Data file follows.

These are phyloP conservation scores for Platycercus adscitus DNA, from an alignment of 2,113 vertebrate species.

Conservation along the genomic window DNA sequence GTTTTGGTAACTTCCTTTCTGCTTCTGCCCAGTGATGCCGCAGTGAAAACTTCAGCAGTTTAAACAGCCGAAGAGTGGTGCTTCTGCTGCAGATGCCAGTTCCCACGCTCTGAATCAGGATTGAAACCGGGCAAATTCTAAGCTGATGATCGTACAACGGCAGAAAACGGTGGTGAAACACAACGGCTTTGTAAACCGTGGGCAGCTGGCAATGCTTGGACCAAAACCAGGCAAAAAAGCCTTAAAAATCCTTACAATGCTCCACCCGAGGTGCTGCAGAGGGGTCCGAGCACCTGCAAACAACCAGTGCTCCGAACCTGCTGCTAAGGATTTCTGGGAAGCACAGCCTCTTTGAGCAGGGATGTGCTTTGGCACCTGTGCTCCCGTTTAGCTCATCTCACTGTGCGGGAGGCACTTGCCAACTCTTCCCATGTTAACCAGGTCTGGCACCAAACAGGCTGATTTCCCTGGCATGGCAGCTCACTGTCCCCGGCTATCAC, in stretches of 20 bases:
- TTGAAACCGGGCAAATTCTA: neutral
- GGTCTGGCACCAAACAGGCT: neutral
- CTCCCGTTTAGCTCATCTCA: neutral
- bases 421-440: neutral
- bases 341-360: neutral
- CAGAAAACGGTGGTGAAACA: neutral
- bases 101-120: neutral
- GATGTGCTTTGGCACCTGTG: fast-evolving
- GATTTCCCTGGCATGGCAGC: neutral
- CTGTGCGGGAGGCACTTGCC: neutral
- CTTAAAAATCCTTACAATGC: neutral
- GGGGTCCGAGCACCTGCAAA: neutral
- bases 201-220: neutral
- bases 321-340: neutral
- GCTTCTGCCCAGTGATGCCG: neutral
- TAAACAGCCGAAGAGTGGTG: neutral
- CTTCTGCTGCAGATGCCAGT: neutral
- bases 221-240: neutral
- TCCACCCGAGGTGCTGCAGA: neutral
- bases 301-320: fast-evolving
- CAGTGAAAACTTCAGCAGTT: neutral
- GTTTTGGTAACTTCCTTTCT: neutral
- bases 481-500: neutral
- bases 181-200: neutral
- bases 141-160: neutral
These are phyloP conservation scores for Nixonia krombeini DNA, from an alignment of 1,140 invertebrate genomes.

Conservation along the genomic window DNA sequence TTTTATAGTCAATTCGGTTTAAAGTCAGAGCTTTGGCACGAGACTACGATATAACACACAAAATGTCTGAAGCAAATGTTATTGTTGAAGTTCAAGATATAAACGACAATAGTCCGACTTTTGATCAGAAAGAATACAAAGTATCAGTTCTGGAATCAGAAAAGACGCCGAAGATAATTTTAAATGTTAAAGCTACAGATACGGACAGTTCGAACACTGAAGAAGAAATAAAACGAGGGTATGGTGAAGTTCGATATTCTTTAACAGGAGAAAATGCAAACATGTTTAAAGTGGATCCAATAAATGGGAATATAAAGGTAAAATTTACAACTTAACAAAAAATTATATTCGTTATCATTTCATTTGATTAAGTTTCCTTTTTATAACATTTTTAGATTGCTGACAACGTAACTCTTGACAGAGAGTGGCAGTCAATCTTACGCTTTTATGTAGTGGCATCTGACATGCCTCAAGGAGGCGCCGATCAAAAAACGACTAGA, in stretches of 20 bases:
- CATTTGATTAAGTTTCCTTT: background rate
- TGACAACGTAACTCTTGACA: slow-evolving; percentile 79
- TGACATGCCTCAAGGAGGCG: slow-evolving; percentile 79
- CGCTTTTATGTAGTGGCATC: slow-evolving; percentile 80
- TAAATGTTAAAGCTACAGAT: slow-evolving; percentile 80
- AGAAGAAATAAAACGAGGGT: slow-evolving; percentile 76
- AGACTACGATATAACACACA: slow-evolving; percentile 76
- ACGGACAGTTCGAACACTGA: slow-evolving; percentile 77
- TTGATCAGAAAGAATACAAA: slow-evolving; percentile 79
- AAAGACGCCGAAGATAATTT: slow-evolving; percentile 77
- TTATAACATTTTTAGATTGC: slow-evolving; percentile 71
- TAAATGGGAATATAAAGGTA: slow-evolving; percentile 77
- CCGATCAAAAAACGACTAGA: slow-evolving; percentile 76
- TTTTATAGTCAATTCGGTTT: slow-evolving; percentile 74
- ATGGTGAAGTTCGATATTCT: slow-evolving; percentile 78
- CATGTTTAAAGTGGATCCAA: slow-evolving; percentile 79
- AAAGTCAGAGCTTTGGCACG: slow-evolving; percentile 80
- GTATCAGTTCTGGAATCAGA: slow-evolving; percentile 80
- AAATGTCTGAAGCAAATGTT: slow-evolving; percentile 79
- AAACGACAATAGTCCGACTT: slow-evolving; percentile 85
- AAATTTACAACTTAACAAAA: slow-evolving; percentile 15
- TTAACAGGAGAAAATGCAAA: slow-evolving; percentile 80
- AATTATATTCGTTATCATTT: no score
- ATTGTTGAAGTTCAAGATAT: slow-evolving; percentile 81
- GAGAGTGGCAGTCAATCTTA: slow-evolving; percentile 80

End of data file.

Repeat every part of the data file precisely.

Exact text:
These are phyloP conservation scores for Platycercus adscitus DNA, from an alignment of 2,113 vertebrate species.

Conservation along the genomic window DNA sequence GTTTTGGTAACTTCCTTTCTGCTTCTGCCCAGTGATGCCGCAGTGAAAACTTCAGCAGTTTAAACAGCCGAAGAGTGGTGCTTCTGCTGCAGATGCCAGTTCCCACGCTCTGAATCAGGATTGAAACCGGGCAAATTCTAAGCTGATGATCGTACAACGGCAGAAAACGGTGGTGAAACACAACGGCTTTGTAAACCGTGGGCAGCTGGCAATGCTTGGACCAAAACCAGGCAAAAAAGCCTTAAAAATCCTTACAATGCTCCACCCGAGGTGCTGCAGAGGGGTCCGAGCACCTGCAAACAACCAGTGCTCCGAACCTGCTGCTAAGGATTTCTGGGAAGCACAGCCTCTTTGAGCAGGGATGTGCTTTGGCACCTGTGCTCCCGTTTAGCTCATCTCACTGTGCGGGAGGCACTTGCCAACTCTTCCCATGTTAACCAGGTCTGGCACCAAACAGGCTGATTTCCCTGGCATGGCAGCTCACTGTCCCCGGCTATCAC, in stretches of 20 bases:
- TTGAAACCGGGCAAATTCTA: neutral
- GGTCTGGCACCAAACAGGCT: neutral
- CTCCCGTTTAGCTCATCTCA: neutral
- bases 421-440: neutral
- bases 341-360: neutral
- CAGAAAACGGTGGTGAAACA: neutral
- bases 101-120: neutral
- GATGTGCTTTGGCACCTGTG: fast-evolving
- GATTTCCCTGGCATGGCAGC: neutral
- CTGTGCGGGAGGCACTTGCC: neutral
- CTTAAAAATCCTTACAATGC: neutral
- GGGGTCCGAGCACCTGCAAA: neutral
- bases 201-220: neutral
- bases 321-340: neutral
- GCTTCTGCCCAGTGATGCCG: neutral
- TAAACAGCCGAAGAGTGGTG: neutral
- CTTCTGCTGCAGATGCCAGT: neutral
- bases 221-240: neutral
- TCCACCCGAGGTGCTGCAGA: neutral
- bases 301-320: fast-evolving
- CAGTGAAAACTTCAGCAGTT: neutral
- GTTTTGGTAACTTCCTTTCT: neutral
- bases 481-500: neutral
- bases 181-200: neutral
- bases 141-160: neutral
These are phyloP conservation scores for Nixonia krombeini DNA, from an alignment of 1,140 invertebrate genomes.

Conservation along the genomic window DNA sequence TTTTATAGTCAATTCGGTTTAAAGTCAGAGCTTTGGCACGAGACTACGATATAACACACAAAATGTCTGAAGCAAATGTTATTGTTGAAGTTCAAGATATAAACGACAATAGTCCGACTTTTGATCAGAAAGAATACAAAGTATCAGTTCTGGAATCAGAAAAGACGCCGAAGATAATTTTAAATGTTAAAGCTACAGATACGGACAGTTCGAACACTGAAGAAGAAATAAAACGAGGGTATGGTGAAGTTCGATATTCTTTAACAGGAGAAAATGCAAACATGTTTAAAGTGGATCCAATAAATGGGAATATAAAGGTAAAATTTACAACTTAACAAAAAATTATATTCGTTATCATTTCATTTGATTAAGTTTCCTTTTTATAACATTTTTAGATTGCTGACAACGTAACTCTTGACAGAGAGTGGCAGTCAATCTTACGCTTTTATGTAGTGGCATCTGACATGCCTCAAGGAGGCGCCGATCAAAAAACGACTAGA, in stretches of 20 bases:
- CATTTGATTAAGTTTCCTTT: background rate
- TGACAACGTAACTCTTGACA: slow-evolving; percentile 79
- TGACATGCCTCAAGGAGGCG: slow-evolving; percentile 79
- CGCTTTTATGTAGTGGCATC: slow-evolving; percentile 80
- TAAATGTTAAAGCTACAGAT: slow-evolving; percentile 80
- AGAAGAAATAAAACGAGGGT: slow-evolving; percentile 76
- AGACTACGATATAACACACA: slow-evolving; percentile 76
- ACGGACAGTTCGAACACTGA: slow-evolving; percentile 77
- TTGATCAGAAAGAATACAAA: slow-evolving; percentile 79
- AAAGACGCCGAAGATAATTT: slow-evolving; percentile 77
- TTATAACATTTTTAGATTGC: slow-evolving; percentile 71
- TAAATGGGAATATAAAGGTA: slow-evolving; percentile 77
- CCGATCAAAAAACGACTAGA: slow-evolving; percentile 76
- TTTTATAGTCAATTCGGTTT: slow-evolving; percentile 74
- ATGGTGAAGTTCGATATTCT: slow-evolving; percentile 78
- CATGTTTAAAGTGGATCCAA: slow-evolving; percentile 79
- AAAGTCAGAGCTTTGGCACG: slow-evolving; percentile 80
- GTATCAGTTCTGGAATCAGA: slow-evolving; percentile 80
- AAATGTCTGAAGCAAATGTT: slow-evolving; percentile 79
- AAACGACAATAGTCCGACTT: slow-evolving; percentile 85
- AAATTTACAACTTAACAAAA: slow-evolving; percentile 15
- TTAACAGGAGAAAATGCAAA: slow-evolving; percentile 80
- AATTATATTCGTTATCATTT: no score
- ATTGTTGAAGTTCAAGATAT: slow-evolving; percentile 81
- GAGAGTGGCAGTCAATCTTA: slow-evolving; percentile 80